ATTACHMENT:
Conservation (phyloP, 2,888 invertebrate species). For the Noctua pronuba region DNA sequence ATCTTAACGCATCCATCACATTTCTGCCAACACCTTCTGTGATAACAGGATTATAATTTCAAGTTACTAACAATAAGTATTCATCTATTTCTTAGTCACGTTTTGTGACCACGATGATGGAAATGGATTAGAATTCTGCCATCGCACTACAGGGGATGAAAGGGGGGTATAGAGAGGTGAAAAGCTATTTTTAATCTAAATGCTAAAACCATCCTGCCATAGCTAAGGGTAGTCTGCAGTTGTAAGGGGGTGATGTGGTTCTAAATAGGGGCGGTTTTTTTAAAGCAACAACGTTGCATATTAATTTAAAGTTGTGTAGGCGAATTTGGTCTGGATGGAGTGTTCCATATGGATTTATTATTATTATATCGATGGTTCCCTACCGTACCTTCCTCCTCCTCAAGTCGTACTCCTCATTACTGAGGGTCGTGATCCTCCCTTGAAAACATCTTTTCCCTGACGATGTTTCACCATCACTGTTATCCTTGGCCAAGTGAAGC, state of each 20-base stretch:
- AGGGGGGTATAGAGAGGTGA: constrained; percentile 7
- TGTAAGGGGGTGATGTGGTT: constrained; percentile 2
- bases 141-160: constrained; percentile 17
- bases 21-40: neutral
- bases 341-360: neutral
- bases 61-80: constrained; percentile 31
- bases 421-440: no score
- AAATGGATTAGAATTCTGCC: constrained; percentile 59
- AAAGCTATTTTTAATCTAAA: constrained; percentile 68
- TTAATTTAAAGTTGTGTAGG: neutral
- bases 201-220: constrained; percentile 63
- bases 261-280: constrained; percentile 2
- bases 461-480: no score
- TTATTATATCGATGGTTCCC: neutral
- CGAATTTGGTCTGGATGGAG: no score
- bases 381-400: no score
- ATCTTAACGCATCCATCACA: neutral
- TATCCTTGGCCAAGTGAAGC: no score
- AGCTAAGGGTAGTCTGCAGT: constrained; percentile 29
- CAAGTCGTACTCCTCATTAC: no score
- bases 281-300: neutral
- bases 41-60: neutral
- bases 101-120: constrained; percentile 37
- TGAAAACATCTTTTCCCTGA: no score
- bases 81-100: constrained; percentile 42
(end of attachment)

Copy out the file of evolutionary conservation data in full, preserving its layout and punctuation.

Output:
Conservation (phyloP, 2,888 invertebrate species). For the Noctua pronuba region DNA sequence ATCTTAACGCATCCATCACATTTCTGCCAACACCTTCTGTGATAACAGGATTATAATTTCAAGTTACTAACAATAAGTATTCATCTATTTCTTAGTCACGTTTTGTGACCACGATGATGGAAATGGATTAGAATTCTGCCATCGCACTACAGGGGATGAAAGGGGGGTATAGAGAGGTGAAAAGCTATTTTTAATCTAAATGCTAAAACCATCCTGCCATAGCTAAGGGTAGTCTGCAGTTGTAAGGGGGTGATGTGGTTCTAAATAGGGGCGGTTTTTTTAAAGCAACAACGTTGCATATTAATTTAAAGTTGTGTAGGCGAATTTGGTCTGGATGGAGTGTTCCATATGGATTTATTATTATTATATCGATGGTTCCCTACCGTACCTTCCTCCTCCTCAAGTCGTACTCCTCATTACTGAGGGTCGTGATCCTCCCTTGAAAACATCTTTTCCCTGACGATGTTTCACCATCACTGTTATCCTTGGCCAAGTGAAGC, state of each 20-base stretch:
- AGGGGGGTATAGAGAGGTGA: constrained; percentile 7
- TGTAAGGGGGTGATGTGGTT: constrained; percentile 2
- bases 141-160: constrained; percentile 17
- bases 21-40: neutral
- bases 341-360: neutral
- bases 61-80: constrained; percentile 31
- bases 421-440: no score
- AAATGGATTAGAATTCTGCC: constrained; percentile 59
- AAAGCTATTTTTAATCTAAA: constrained; percentile 68
- TTAATTTAAAGTTGTGTAGG: neutral
- bases 201-220: constrained; percentile 63
- bases 261-280: constrained; percentile 2
- bases 461-480: no score
- TTATTATATCGATGGTTCCC: neutral
- CGAATTTGGTCTGGATGGAG: no score
- bases 381-400: no score
- ATCTTAACGCATCCATCACA: neutral
- TATCCTTGGCCAAGTGAAGC: no score
- AGCTAAGGGTAGTCTGCAGT: constrained; percentile 29
- CAAGTCGTACTCCTCATTAC: no score
- bases 281-300: neutral
- bases 41-60: neutral
- bases 101-120: constrained; percentile 37
- TGAAAACATCTTTTCCCTGA: no score
- bases 81-100: constrained; percentile 42